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The second edition of The Sociology of Katrina brings together the nation's top sociological researchers in an effort to deepen our understanding of the modern catastrophe that is Hurricane Katrina. Five years after the storm, its profound impact continues to be felt.
This new edition explores emerging themes, as well as ongoing issues that continue to besiege survivors. The book has been updated and revised throughoutfrom data about recovery efforts and environmental conditions, to discussions of major social issues in education, health care, the economy, and crime. The authors thoroughly review the important topic of recovery, both in New Orleans and in the wider area of the Mississippi Gulf Coast. This new edition features a new chapter focused on the Katrina experience for people in the primary impact area, or "ground zero," five years after the storm. This chapter uncovers many challenges in overcoming the critical problems caused by the storm of the century.
From this important update of the acclaimed first edition, it is apparent that "the storm is not over," as Katrina continues to generate political, economic, community, and personal controversy.
|Publisher:||Rowman & Littlefield Publishers, Inc.|
|Edition description:||Second Edition|
|Product dimensions:||5.90(w) x 8.90(h) x 1.00(d)|
|Age Range:||18 Years|
Table of ContentsList of Figures
List of Tables
Foreword by Kai Erikson
Preface to the First Edition by David L. Brunsma
Preface to the Second Edition by David L. Brunsma
Introduction: Katrina as Paradigm Shift: Reflections on Disaster Research in the Twenty-First Century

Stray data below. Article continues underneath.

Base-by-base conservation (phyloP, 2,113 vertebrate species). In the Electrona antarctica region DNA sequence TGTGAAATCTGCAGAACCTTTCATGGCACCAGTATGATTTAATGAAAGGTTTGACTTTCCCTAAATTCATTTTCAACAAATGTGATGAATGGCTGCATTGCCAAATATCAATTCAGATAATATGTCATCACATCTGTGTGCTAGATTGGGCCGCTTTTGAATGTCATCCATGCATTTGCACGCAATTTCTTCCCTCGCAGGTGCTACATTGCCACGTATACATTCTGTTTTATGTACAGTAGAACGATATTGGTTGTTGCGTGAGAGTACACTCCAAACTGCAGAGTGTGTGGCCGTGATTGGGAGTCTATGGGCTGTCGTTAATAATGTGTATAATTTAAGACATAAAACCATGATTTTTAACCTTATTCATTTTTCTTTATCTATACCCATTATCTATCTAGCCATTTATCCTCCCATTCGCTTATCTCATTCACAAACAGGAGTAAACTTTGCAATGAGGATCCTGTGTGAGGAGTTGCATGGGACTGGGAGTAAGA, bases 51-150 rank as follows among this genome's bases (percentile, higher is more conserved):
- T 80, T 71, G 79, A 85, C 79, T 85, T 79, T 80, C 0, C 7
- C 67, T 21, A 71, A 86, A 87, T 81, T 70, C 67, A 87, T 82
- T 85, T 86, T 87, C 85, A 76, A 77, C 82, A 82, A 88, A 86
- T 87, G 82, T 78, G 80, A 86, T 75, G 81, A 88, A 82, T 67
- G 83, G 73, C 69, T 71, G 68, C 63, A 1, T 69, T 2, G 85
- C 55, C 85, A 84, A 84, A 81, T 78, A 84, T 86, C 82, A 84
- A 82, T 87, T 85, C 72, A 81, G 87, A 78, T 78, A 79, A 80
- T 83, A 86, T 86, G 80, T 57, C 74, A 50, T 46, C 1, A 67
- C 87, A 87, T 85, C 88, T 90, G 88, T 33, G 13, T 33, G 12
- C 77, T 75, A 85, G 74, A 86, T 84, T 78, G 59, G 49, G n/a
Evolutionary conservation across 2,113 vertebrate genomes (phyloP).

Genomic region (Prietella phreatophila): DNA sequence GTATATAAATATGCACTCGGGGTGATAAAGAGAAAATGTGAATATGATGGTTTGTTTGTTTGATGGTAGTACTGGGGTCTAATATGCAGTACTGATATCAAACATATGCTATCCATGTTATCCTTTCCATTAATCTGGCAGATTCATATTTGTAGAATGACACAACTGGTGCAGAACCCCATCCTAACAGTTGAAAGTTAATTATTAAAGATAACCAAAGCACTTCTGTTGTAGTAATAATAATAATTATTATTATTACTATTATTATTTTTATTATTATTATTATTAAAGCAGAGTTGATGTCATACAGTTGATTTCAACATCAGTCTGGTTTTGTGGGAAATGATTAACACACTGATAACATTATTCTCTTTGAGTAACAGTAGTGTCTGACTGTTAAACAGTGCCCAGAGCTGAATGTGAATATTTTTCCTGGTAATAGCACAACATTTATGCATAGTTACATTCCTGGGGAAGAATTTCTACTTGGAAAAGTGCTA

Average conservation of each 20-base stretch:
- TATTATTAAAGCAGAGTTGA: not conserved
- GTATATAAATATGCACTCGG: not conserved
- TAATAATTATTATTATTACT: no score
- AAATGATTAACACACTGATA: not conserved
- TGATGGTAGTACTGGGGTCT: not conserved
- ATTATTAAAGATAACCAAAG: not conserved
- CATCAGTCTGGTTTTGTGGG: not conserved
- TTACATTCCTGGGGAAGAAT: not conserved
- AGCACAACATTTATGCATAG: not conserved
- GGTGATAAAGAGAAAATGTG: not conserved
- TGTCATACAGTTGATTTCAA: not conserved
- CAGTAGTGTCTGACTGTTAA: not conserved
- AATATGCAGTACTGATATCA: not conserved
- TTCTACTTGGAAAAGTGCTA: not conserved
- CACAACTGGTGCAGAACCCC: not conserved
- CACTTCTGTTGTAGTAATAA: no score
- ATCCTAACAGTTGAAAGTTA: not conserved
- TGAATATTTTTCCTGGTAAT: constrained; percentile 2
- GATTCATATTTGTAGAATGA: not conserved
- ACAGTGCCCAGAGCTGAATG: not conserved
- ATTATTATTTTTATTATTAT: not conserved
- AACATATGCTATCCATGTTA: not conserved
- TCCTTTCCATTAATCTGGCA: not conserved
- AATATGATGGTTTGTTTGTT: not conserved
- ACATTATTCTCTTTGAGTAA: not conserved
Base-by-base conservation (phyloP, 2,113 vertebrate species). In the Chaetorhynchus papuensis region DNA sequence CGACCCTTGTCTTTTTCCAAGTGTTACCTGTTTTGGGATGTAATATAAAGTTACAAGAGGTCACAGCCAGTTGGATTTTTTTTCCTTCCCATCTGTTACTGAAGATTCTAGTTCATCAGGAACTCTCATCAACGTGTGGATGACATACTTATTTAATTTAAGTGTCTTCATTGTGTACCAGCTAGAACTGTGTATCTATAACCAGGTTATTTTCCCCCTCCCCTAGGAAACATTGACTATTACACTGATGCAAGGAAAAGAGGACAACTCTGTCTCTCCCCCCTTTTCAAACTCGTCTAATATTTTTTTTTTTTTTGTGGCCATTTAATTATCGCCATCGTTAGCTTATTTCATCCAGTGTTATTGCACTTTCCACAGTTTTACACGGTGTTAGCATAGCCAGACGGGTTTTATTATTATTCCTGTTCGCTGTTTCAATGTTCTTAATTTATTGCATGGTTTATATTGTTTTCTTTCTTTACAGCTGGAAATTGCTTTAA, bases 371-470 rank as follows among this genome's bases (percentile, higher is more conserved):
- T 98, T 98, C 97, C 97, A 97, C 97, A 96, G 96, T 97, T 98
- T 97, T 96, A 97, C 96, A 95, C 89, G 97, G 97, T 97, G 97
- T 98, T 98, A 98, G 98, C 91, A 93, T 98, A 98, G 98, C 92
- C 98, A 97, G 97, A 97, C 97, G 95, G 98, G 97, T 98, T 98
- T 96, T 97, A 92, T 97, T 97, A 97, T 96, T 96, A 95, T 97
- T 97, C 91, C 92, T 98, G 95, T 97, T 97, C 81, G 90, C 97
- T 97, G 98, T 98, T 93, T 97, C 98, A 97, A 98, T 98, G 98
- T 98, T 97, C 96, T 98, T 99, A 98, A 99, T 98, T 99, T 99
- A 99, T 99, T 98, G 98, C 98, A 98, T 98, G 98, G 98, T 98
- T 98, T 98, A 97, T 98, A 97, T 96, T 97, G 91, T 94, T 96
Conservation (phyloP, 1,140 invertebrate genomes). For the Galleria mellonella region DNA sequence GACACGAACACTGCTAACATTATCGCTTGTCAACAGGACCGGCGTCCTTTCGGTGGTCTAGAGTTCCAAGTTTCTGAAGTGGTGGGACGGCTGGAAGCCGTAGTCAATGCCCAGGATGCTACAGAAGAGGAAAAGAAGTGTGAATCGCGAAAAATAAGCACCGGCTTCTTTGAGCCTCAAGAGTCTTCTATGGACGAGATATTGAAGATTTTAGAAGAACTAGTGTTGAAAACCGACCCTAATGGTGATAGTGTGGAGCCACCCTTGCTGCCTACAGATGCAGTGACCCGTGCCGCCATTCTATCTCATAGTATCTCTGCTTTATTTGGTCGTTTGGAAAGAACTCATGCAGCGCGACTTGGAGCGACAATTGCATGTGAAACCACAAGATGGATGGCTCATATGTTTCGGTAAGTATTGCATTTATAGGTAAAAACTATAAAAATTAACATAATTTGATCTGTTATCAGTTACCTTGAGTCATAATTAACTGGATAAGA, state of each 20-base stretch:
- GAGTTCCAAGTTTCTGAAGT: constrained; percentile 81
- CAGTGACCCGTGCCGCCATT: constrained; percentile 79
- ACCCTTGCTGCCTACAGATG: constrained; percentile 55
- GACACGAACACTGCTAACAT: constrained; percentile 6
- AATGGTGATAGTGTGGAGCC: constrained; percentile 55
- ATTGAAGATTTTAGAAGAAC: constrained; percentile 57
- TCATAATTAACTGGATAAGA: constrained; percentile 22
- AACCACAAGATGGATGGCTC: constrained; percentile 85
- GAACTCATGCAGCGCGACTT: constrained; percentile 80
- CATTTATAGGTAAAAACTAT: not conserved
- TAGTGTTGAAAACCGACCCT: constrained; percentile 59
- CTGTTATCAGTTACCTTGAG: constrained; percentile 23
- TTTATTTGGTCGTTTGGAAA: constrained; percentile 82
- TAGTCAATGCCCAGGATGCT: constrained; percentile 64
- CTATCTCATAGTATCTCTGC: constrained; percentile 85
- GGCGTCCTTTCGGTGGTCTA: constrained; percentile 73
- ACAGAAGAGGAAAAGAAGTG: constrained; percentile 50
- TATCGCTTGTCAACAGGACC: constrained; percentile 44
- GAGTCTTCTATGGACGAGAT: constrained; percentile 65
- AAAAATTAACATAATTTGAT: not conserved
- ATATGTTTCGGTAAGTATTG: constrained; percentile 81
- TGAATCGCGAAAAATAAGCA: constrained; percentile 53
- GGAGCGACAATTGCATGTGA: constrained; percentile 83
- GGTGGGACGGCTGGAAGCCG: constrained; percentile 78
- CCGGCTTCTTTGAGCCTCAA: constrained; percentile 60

Part I: Framing Katrina: Context and Construction
Chapter 1: Finding and Framing Katrina: The Social Construction of Disaster
Chapter 2: Disaster as War: Militarism and the Social Construction of Disaster in New Orleans
Chapter 3: Crime and Hurricanes in New Orleans
Part II: Experiencing Evacuation
Chapter 4: Families and Hurricane Response: Risk, Roles, Resources, Race, and Religion: A Framework for Understanding Family Evacuation Strategies, Stress, and Return Migration
Chapter 5: Race, Class, and Capital amidst the Hurricane Katrina Diaspora
Chapter 6: Understanding Community-Based Disaster Response: Houston's Religious Congregations and Hurricane Katrina Relief Efforts
Part III: Ongoing Disaster: Reaction and Recovery
Chapter 7: Community Recovery from Hurricane Katrina: Storm Experiences, Property Damage, and the Human Condition
Chapter 8: After the Levees Broke: Reactions of College Students to the Aftermath of Hurricane Katrina
Chapter 9: Landscapes of Disaster and Place Orientation in the Aftermath of Hurricane Katrina
Chapter 10: Using Research to Inform and Build Capacity Among Community-Based Organizations: Four Years of Gulf Coast Recovery Following Hurricane Katrina
Chapter 11:Rebuilding New Orleans Neighborhoods after Hurricane Katrina: Toward a Theory of Social Structure and Cultural Creativity
Part IV: Postdisaster Institutional Change
Chapter 12: Disaster Impacts on Education: Hurricane Katrina and the Adaptation and Recovery of New Orleans-Area Colleges and Universities
Chapter 13: Heath Needs, Health Care, and Katrina
Chapter 14: Immigration, Reconstruction and Settlement: Hurricane Katrina and the Emergence Immigrant Communities
Postscript: Considering Katrina
About the Editors and Contributors
What People are Saying About This
The 'natural' disaster of Hurricane Katrina was also a major sociological event. Issues of who suffered most, the way damage was assessed, how response organized and the nature of the rebuilding effort were all shaped by social factors. This book gives an important overview, addressing concerns from the role of race and class in shaping impact to the role of religion in shaping response. It will be useful to students and researchers and should be read widely as Americans try to learn from the Katrina catastrophe.
This second edition constitutes further in depth learning from the most destructive collision in American history between nature's hazard and socially constructed vulnerability, knowledge that is essential as societies head toward more confrontations.